The Gospel in Zephaniah

“Hallelujah” by Mike Moyers, MikeMoyersFineArt.com (used by permission).

As we follow Zephaniah’s words over these verses, we behold Jesus Christ, our Risen Savior. We behold the Lord of Lords and King of Kings.

Easter 2017
The Gospel in Zephaniah
Rev. Doug Floyd
Zephaniah 3:12-20
Matthew 28:1-10

This is the day that the Lord has made. I will rejoice and be glad in it.

This day of Resurrection. This day of new creation. This day of death vanquished by life.

Over the past month and a half, we’ve journeyed through the stories of God’s people in the wilderness. Over the past week, we’ve journeyed from the last supper with the disciples to the betrayal in the garden, to the trial in the city, to crucifixion in the wasteland.

Jesus goes to the cross alone. His disciples betray him, deny him, and abandon him. The church remembers these stories in prayer, worship, and action as we remember that we are the unfaithful ones, we those who have denied and crucified our Lord.

But now. The long night of Holy Saturday has come to an end. Matthew tells us that the two Marys come to the tomb of Jesus at the dawning of the first day of the week.

As the new day dawns. The heavens shake, the earth quakes, the soldiers tremble, the women fear, and the angels speak, Do not be afraid, for I know that you seek Jesus who was crucified. 6 He is not here, for he has risen, as he said. (Mt 28:5–6).

This is the day that the Lord has made. I will rejoice and be glad in it.

To help us grasp but a glimpse of the joy in this day, let us hear the words of the prophet Zephaniah. This little tiny book is a prophecy about the day of the Lord.

In his opening words, Zephaniah terrifies with some of the darkest words in all of Scripture.
2  “I will utterly sweep away everything
from the face of the earth,” declares the Lord.
3  “I will sweep away man and beast;
I will sweep away the birds of the heavens
and the fish of the sea,
and the rubble with the wicked.
I will cut off mankind
from the face of the earth,” declares the Lord. (Zep 1:2–3)

The day of the Lord has come and it is awful. His words sound like the flood of Genesis only worse. For God will not only sweep away humanity, animals, and birds, but this time he will also sweep away the fish of the sea. All creation has fallen under the judgment of sin.

The result of idolatry, of trusting in idols and human wisdom and human power over the grace of god has led to devastation. King Manasseh son of King Hezekiah, has sacrificed his own son for prosperity. Zephaniah prophecies against a world given over to every human desire and resulting in oppression, murder, violence, perversion, destruction, and eventually complete and total devastation.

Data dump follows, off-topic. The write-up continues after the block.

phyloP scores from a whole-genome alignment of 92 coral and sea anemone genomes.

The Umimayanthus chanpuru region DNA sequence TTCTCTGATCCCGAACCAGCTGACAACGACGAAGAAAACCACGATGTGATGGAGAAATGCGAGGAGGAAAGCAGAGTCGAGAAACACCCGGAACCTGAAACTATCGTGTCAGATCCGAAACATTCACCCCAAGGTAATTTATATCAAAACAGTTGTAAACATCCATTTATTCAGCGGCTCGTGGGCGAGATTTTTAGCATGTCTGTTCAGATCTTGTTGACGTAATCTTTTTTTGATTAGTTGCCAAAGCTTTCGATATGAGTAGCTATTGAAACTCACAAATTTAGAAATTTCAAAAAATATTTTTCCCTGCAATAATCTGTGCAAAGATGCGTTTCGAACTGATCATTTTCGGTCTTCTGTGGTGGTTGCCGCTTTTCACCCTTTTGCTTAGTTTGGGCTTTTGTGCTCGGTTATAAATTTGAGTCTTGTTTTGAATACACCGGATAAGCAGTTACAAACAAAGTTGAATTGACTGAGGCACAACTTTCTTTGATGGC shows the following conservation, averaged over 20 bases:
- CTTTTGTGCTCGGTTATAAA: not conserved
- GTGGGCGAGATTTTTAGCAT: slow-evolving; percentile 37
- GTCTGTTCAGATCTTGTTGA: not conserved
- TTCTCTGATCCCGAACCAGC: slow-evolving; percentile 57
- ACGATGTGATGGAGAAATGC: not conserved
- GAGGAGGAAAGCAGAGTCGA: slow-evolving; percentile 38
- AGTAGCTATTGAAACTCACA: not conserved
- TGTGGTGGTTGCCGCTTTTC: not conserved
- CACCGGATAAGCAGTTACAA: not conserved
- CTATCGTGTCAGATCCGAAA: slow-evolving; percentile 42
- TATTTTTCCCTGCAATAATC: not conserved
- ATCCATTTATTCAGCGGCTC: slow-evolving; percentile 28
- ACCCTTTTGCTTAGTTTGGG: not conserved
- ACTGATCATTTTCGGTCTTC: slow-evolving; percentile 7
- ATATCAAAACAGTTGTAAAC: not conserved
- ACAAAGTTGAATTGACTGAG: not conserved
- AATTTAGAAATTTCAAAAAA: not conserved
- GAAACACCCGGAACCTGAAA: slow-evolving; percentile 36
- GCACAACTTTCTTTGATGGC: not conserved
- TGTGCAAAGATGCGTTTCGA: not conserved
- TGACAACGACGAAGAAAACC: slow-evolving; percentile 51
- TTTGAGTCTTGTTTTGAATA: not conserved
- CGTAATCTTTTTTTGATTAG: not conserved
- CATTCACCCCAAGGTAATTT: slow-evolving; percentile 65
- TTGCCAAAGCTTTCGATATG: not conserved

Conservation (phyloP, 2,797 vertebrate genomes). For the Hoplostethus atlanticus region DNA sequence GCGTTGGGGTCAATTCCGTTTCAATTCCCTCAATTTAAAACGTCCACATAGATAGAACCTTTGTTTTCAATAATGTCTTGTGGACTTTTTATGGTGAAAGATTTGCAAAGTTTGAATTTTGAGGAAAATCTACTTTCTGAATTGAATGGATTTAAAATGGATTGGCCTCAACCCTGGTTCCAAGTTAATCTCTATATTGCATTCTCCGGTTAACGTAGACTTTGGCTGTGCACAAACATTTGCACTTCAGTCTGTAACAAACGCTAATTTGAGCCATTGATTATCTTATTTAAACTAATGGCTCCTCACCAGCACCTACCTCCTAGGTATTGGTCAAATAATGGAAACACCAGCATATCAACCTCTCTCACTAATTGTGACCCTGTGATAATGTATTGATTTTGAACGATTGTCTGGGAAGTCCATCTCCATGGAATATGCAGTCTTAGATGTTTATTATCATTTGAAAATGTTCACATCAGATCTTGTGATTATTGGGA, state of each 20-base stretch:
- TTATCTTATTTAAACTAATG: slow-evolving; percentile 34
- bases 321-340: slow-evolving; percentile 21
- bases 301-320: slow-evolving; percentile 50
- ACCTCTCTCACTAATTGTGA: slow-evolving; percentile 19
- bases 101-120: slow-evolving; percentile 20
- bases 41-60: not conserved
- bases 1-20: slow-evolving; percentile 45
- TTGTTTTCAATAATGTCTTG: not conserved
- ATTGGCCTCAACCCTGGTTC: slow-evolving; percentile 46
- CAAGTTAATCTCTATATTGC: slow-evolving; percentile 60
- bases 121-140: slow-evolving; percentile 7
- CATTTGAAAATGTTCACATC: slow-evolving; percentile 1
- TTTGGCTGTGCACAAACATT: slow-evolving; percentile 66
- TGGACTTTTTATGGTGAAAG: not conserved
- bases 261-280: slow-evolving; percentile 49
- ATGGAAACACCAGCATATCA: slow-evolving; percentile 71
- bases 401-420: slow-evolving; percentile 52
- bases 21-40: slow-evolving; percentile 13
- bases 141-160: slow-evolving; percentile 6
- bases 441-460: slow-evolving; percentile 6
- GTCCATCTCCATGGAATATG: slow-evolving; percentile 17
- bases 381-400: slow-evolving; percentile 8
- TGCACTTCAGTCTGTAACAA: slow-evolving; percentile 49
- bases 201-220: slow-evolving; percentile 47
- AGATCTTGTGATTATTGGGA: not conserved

When we look around our own world, we can see the end result of unrestrained human desire: sexual slavery, wars, violence, domestic abuse, road rage, and much more. Destruction and devastation abound.

The Lenten journey reminds us not to look only outward but to look inward and to realize our own role in idolatry, rebellion, hatred and destruction. I can no longer point at others for pain in this word but must confess, mea culpa (through my fault). “I am the man.”

As a result of human evil, Zephaniah sees the Day of the Lord come as a ravaging judgment that sweeps away all life on earth.

And now the mystery that I cannot begin to fully grasp. In the Gospel story, we learn that God Himself in Jesus Christ, takes this judgment over all creation upon Himself. The swift and terrifying Day of the Lord comes and Jesus steps into the whirlwind of repercussion caused by human sin and rebellion and bears every bit of it. Down into the grave. Down into the silence of Holy Saturday.

And now, we see the two Marys walking toward the tomb at the Dawn of the new Day. As the new day dawns. The heavens shake, the earth quakes, the soldiers tremble, the women fear, and the angels speak, Do not be afraid, for I know that you seek Jesus who was crucified. 6 He is not here, for he has risen, as he said. (Mt 28:5–6).

This is the day that the Lord has made. I will rejoice and be glad in it.

In Christ, the day of the Lord is no longer a day of trembling, a day of terror, a day of absolute devastation, for now the Day of the Lord has become the day of salvation, the day of the rejoicing, the first Day of New Creation.

This is the day that the Lord has made. I will rejoice and be glad in it.

In Zephaniah 3, he sings to a fallen Israel. To a people that ceased to be a people. To a nation destroyed and led away captive and he tells them, to

14  Sing aloud, O daughter of Zion;
shout, O Israel!
Rejoice and exult with all your heart,
O daughter of Jerusalem! ( Zep 3:14)

Weeping may have endured throughout the night, but now the day of rejoicing has come. As we follow Zephaniah’s words over these verses, we behold Jesus Christ, our Risen Savior. We behold the Lord of Lords and King of Kings.